Sunday night, Cena fought Laurinaitis in a grudge match so loony that its success was a little shocking. This is success on completely different terms than the dynamic and technical Punk-Bryan match, but it was still success. If the high point of the title match was the surfboard, its parallel in Cena’s match was when he dragged a punch-drunk Laurinaitis into the announcers’ booth, strapped headsets onto himself and Laurinaitis, and comically called the match they had just been having. As he sat outside the ring, ironically commenting on imaginary ringwork, it was a definitive statement, unintentional though it may have been, of the otherworldly plane into which Cena’s character has wandered. His detractors will complain that he’s always in the spotlight, regardless of titles or the relative merits of performers like Punk. But that’s beside the point: Cena’s not strictly on top — he’s somewhere else entirely.
Despite demands from some serious wrestling fans that technical grappling matches like Punk-Bryan deserve more of the spotlight than Cena’s overblown scraps, credibility is in the eye of the beholder.8 One only had to see the trio of Cena fans sitting right behind the ring Sunday night, all wearing matching Cena outfits, to understand Cena’s value to the company.9 Cena’s lengthy reign has seemed interminable at times, but too many of the fans who complain about Cena are willfully forgetting the similarly interminable era of Hulkamania that likely drew them to wrestling in the first place. Hulk Hogan and the WWF made modern wrestling as we know it possible. Like Cena, Hogan existed in a world all his own, fighting off monsters like King Kong Bundy and Earthquake and Andre the Giant, while the lesser grapplers were left to fight for the Intercontinental belt and scraps of television time.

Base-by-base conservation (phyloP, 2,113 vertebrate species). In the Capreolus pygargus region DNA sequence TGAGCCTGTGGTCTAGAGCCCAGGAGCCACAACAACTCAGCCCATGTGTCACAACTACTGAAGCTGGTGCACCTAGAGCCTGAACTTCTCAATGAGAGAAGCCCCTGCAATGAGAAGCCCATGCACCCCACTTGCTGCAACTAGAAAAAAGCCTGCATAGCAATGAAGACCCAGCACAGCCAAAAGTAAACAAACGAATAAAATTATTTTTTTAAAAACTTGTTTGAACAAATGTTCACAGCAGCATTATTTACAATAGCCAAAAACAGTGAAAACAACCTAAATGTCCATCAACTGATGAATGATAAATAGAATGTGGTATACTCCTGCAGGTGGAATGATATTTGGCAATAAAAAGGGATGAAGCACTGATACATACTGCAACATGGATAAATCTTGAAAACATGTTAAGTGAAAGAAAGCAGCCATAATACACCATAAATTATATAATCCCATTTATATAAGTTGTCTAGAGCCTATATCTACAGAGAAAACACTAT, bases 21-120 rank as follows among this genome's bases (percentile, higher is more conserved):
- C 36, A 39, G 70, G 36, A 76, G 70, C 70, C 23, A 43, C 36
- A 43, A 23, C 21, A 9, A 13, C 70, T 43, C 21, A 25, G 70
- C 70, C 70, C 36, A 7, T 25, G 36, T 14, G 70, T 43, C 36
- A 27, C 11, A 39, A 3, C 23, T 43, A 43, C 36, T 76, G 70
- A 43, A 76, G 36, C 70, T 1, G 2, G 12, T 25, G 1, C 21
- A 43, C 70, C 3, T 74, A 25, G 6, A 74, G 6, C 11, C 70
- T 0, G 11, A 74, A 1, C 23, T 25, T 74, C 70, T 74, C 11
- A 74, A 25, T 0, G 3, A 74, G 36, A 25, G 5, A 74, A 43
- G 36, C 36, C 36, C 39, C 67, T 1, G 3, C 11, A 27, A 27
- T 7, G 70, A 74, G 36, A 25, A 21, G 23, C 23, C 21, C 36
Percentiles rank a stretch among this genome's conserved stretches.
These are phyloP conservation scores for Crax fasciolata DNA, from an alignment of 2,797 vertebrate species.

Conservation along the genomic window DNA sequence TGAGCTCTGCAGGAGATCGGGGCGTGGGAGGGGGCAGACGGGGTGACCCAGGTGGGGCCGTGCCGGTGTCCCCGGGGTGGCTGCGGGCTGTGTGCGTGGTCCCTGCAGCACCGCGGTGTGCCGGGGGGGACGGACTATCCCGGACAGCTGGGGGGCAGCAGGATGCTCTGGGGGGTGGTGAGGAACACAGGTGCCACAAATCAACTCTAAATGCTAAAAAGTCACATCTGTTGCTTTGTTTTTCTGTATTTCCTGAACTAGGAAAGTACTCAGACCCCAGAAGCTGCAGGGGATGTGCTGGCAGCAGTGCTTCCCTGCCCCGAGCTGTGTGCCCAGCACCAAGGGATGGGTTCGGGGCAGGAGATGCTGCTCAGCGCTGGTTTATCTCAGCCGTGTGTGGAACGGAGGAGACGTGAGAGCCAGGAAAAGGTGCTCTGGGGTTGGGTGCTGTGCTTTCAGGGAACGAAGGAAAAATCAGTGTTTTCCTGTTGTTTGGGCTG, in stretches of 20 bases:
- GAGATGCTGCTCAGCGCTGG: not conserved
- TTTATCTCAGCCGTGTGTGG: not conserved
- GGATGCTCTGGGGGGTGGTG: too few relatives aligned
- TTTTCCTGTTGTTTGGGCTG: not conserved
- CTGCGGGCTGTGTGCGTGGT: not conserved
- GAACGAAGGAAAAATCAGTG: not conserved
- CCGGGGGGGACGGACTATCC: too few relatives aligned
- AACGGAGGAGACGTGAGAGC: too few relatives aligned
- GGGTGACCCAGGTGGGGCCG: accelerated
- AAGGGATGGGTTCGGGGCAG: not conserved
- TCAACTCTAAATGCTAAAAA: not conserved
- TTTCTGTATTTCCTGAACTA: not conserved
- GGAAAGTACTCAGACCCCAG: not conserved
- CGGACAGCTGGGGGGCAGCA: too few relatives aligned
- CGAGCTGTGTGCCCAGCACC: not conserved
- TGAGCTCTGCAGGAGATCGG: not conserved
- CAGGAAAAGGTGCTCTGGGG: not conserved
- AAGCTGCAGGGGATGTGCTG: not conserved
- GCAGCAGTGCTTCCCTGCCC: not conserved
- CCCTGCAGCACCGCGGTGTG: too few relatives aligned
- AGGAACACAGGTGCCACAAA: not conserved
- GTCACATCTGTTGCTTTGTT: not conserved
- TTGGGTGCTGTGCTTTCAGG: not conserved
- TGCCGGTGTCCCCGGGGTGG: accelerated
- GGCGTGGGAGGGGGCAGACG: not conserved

And often lost in this argument is the fact that Cena has consistently had good matches for a couple of years now.
Those same kids were in the front row at the Extreme Rules PPV.